Most of the included games not being all that enjoyable to play beyond some short-lasting nostalgia makes it all the more damning that there are barely any supplemental features in Pac-Man Museum+. This is a collection that badly needs context, as it’ll display the ill-fated sequel Super Pac-Man, which creator Toru Iwatani has retrospectively called “boring,” right next to a console station that includes 2007’s excellent Pac-Man Championship Edition, which helped revive the game’s popularity and usher in an era of great downloadable titles, and treat them as titles of equal importance. Unless you already are familiar with all the titles, there is nothing more than a singular paragraph to help you differentiate between 14 similarly named Pac-Man games of vastly varying quality and even less that gives a peek behind the curtain.
Beyond the context serving a natural purpose of pushing players in the right direction, the story of Pac-Man‘s gaming history is actually quite intriguing and worth being told as well. The franchise failed to recapture the initial magic of its original arcade release for over 20 years (save for the occasional success like Pac-Man World — none of which are included) until finding its groove once again thanks to the advent of digital downloads. The past decade has been very kind to Namco’s icon as Pac-Man 256 was a hit on phones, Pac-Man 99 is a blast, and there was even a well-received cartoon series that received two games, too. Going off of this so-called “museum,” Pac-Man was awesome, sucked for a few decades, and has once again found success somehow. It ignores so much of the actual history, dozens of games in the series, and is largely slapped together rather than a celebration of one of gaming’s biggest icons.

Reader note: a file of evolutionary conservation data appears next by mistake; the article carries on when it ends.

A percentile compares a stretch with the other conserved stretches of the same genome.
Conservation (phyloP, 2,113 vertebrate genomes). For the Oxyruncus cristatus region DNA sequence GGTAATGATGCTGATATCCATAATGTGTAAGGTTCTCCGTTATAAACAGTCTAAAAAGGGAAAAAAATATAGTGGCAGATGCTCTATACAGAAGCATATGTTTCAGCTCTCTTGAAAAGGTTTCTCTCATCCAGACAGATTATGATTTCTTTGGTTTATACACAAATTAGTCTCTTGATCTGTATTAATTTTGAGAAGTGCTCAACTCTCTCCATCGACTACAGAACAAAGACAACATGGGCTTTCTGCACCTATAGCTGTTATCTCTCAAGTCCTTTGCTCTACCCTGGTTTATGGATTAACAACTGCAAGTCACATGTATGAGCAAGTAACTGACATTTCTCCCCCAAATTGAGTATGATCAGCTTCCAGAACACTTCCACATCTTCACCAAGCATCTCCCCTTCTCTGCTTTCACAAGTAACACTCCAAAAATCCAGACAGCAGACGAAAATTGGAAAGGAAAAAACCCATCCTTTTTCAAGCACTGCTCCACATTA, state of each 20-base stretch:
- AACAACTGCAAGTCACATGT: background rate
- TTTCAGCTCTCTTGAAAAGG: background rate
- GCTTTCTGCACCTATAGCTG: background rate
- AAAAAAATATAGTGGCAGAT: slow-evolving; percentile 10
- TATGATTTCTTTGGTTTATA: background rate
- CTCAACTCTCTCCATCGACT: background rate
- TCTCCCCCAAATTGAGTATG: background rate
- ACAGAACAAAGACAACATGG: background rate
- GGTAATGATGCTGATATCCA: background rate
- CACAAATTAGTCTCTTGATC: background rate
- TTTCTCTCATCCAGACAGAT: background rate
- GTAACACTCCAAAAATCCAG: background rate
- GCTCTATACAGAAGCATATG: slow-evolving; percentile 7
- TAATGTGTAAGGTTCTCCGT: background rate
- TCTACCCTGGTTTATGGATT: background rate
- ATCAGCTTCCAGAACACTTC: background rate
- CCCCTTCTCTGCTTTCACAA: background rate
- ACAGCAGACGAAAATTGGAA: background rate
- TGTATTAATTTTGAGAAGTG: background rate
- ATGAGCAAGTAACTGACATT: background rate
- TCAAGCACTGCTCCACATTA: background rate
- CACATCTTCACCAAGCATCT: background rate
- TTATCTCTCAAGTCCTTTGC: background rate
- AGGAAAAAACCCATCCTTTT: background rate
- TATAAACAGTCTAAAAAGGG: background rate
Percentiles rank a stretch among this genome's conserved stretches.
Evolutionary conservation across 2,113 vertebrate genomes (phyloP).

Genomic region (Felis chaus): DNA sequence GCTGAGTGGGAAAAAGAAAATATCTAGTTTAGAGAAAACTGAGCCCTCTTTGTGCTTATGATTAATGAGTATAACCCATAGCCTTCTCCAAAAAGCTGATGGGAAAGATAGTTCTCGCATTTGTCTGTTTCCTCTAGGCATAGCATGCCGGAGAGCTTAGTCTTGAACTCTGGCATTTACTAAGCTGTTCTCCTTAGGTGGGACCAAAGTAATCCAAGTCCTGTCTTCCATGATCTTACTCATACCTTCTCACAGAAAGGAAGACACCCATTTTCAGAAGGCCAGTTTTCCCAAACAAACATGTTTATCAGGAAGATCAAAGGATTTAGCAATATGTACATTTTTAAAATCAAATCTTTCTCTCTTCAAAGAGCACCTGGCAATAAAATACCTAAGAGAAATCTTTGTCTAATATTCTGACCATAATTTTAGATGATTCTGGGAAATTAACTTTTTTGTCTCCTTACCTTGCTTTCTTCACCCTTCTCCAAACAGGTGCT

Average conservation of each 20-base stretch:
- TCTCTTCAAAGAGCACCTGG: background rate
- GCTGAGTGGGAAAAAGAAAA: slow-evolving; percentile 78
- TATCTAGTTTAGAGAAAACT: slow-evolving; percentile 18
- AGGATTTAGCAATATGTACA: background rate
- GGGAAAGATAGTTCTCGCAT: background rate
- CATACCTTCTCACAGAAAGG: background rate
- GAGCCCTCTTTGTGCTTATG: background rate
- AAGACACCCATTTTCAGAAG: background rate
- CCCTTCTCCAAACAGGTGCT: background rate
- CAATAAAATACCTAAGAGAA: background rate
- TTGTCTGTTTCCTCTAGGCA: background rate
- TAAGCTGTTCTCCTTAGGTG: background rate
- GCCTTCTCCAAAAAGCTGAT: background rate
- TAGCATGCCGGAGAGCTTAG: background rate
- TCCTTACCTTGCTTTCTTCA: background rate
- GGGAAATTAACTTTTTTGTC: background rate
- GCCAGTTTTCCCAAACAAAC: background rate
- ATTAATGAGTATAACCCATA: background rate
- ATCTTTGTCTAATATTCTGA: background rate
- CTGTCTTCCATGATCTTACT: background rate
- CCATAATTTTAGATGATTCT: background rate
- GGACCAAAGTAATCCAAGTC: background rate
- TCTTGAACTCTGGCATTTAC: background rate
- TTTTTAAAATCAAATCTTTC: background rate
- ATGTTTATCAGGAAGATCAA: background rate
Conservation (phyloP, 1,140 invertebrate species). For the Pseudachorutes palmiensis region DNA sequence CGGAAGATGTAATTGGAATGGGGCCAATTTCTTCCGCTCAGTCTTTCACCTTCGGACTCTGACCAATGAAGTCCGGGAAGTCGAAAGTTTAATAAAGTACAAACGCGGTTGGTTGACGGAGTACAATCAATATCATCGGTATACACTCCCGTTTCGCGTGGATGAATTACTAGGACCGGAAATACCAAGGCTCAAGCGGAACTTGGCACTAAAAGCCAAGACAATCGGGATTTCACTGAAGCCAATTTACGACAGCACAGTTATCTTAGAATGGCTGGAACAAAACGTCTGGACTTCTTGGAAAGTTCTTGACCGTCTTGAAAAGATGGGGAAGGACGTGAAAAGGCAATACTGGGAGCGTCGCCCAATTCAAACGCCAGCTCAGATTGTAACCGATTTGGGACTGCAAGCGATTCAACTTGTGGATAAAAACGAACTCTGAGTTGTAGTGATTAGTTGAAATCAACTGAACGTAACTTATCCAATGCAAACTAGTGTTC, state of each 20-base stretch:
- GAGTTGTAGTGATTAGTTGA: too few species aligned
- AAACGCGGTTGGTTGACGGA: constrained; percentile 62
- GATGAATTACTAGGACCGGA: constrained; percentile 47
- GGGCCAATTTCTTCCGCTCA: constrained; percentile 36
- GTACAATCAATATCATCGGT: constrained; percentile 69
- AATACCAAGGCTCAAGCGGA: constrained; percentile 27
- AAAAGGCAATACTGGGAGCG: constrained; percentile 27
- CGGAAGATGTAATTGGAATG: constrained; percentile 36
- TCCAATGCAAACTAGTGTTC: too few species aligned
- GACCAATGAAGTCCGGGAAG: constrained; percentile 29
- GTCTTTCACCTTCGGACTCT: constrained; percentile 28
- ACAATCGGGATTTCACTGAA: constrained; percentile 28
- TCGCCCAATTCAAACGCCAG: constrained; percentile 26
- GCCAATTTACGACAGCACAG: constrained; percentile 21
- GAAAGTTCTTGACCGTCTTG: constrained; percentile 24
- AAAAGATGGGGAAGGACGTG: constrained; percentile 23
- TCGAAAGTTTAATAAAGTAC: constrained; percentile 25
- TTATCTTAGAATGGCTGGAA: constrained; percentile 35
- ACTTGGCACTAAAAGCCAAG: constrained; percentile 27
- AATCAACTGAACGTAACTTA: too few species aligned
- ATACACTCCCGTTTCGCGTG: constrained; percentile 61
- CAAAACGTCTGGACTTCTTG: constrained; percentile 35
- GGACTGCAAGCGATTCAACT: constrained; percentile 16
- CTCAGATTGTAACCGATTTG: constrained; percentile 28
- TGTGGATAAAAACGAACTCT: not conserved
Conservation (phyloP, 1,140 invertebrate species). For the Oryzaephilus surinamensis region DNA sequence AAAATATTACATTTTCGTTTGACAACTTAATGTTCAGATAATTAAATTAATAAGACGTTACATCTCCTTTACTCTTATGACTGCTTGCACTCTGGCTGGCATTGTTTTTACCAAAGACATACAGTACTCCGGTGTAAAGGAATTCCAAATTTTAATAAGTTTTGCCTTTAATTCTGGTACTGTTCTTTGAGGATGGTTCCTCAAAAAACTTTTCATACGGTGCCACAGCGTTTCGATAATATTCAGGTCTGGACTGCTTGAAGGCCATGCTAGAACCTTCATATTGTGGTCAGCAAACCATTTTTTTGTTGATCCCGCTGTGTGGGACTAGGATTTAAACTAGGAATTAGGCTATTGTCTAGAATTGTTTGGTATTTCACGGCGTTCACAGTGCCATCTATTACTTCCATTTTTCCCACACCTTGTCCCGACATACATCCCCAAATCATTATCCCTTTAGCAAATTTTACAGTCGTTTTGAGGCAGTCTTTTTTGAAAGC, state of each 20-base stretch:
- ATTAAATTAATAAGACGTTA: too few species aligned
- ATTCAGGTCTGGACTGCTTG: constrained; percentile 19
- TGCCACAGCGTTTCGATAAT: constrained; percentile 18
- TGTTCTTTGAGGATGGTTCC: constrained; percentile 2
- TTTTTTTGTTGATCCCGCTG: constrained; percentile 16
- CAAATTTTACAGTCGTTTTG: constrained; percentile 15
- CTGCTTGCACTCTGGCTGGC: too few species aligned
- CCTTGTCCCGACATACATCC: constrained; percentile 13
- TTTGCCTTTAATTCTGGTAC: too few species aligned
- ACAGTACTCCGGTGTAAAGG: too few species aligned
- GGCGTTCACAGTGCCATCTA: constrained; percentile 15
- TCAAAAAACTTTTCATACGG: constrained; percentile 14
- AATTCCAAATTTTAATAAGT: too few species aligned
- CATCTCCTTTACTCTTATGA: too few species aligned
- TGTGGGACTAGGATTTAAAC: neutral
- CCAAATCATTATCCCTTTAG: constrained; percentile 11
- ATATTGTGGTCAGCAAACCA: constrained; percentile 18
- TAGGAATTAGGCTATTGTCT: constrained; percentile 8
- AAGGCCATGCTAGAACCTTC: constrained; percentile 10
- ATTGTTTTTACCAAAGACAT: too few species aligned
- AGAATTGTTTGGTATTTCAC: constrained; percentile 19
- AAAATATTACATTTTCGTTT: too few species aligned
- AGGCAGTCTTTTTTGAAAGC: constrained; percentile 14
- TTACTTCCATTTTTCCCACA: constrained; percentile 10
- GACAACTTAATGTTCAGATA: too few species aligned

The wrapper for Pac-Man Museum+ is a small arcade where Pac-Man can walk around and then interact with the games. Ghosts will occasionally come to visit (it’s always nice to see Clyde), but besides that, there’s not much to do there besides customizing the layout or buying figurines from a gachapon dispenser. There’s an element of earning coins by playing well and completing in-game missions, but with nothing good to actually use them on (besides as credits for the games themselves) it doesn’t wind up being the worthwhile diversion that it’s meant to be. Thankfully, there are leaderboards, so there is a high score chase to be had if any friends also purchase this collection.
Disappointingly, Pac-Man Museum+ simply doesn’t live up to its promising title and premise. To act like this is a museum-quality treatment of Pac-Man is a real disservice to the property. In that way, it’s a fitting follow-up to 2014’s Pac-Man Museum, which was also a middling celebration. Given how Digital Eclipse and other studios have been putting out retro collections built with care and reverence to history, it is a dated relic itself rather than a great way to play Pac-Man Battle Royale at home.
As ComingSoon’s review policy explains, a score of 5 equates to “Mediocre.” The positives and negatives wind up negating each other, making it a wash.